You may have seen the jaw-dropping video footage of a house fire being sparked by an everyday item: the battery. Just about every one of us uses 9 volt batteries at home, from use in smoke detectors to our kids’ toys. When we saw this video we felt compelled to spread the word about this important yet seemingly unknown risk. Believe it or not, it’s a common occurrence.
In short, an old 9v battery started a house fire. In this situation, Dave Miller, a Colorado resident, replaced the old batteries in his smoke detector with new ones. He tossed the old ones into a brown paper bag for later recycling. What he failed to realize is the fact that two batteries so close together could react and cause a spark. When a laundry basket bumped into the bag, the batteries touched and the terminals shorted.
We all do it, right? We hear the smoke detector beeping, we replace the battery, and we toss the old batteries away. Whether you toss them into a garbage bag or into a junk drawer, most people would never consider battery disposal high risk. Below is some basic info that could help keep you and your home safe.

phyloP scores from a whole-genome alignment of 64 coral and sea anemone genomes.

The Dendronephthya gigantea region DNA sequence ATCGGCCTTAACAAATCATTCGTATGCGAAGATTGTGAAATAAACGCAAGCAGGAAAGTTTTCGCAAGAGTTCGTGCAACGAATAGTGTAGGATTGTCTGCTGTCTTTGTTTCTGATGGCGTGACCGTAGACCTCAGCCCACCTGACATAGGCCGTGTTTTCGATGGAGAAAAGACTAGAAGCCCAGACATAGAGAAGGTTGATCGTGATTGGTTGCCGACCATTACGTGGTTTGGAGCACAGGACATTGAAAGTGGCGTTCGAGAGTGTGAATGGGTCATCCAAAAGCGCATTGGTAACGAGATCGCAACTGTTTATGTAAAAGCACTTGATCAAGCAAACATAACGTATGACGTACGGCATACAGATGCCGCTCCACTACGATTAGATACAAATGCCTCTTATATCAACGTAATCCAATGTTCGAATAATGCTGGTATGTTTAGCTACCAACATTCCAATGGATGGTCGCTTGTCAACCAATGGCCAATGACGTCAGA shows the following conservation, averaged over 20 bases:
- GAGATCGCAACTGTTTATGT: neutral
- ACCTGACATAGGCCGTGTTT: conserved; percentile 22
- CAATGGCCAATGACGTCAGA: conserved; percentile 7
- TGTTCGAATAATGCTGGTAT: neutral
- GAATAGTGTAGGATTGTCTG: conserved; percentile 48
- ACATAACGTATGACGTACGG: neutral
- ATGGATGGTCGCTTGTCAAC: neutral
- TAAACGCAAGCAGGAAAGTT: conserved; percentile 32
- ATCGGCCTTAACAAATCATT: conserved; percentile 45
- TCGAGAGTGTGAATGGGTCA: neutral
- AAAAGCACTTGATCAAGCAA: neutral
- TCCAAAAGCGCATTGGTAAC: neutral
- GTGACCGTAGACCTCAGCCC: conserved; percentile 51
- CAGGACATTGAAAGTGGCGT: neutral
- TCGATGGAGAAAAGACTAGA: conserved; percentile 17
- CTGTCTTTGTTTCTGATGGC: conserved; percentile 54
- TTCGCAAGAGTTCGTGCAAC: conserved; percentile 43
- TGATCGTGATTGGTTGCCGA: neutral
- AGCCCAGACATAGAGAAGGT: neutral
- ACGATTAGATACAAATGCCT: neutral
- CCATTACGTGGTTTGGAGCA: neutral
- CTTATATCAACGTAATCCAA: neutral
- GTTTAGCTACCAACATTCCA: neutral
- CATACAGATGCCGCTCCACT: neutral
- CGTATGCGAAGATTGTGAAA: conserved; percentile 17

What causes this?
All it takes is one metal object to touch the battery’s posts to cause a spark and fuel a fire. Even a household item as small as a paper clip can be the cause of this type of reaction. This is because the positive and negative posts are close together. Any metal that you’d find in a junk drawer, from keys to coins, can cause the battery to heat and lead to a fire. Even weak batteries can have enough charge to cause a fire.
What can I do to prevent this?
DO: Avoid storing batteries in small junk drawers without protection. Keep batteries in original packaging until you use them. If original packaging is not available, here are some options:
- Put a piece of electrical or duct tape over the battery to avoid any friction that could cause a spark.
- Store batteries in individual plastic bags.
- Store batteries standing upright.
- Toss batteries carelessly into small drawers, bags, etc.
- Place two batteries next to one another without a barrier.
- Throw used batteries into the trash, especially if there is metal inside.
How can I dispose of my used batteries?
To properly dispose of a used battery, you should take them to a collection site for household hazardous waste. Of course, be sure to cover the positive and negative posts before taking them. If you are still unsure of how to dispose of your old batteries, check with your city or town. They will gladly guide you.
Last but not least, once you finish reading this post, we encourage you to please check your drawers for loose batteries. It’s always better to be safe than sorry.
Category: Home fire safety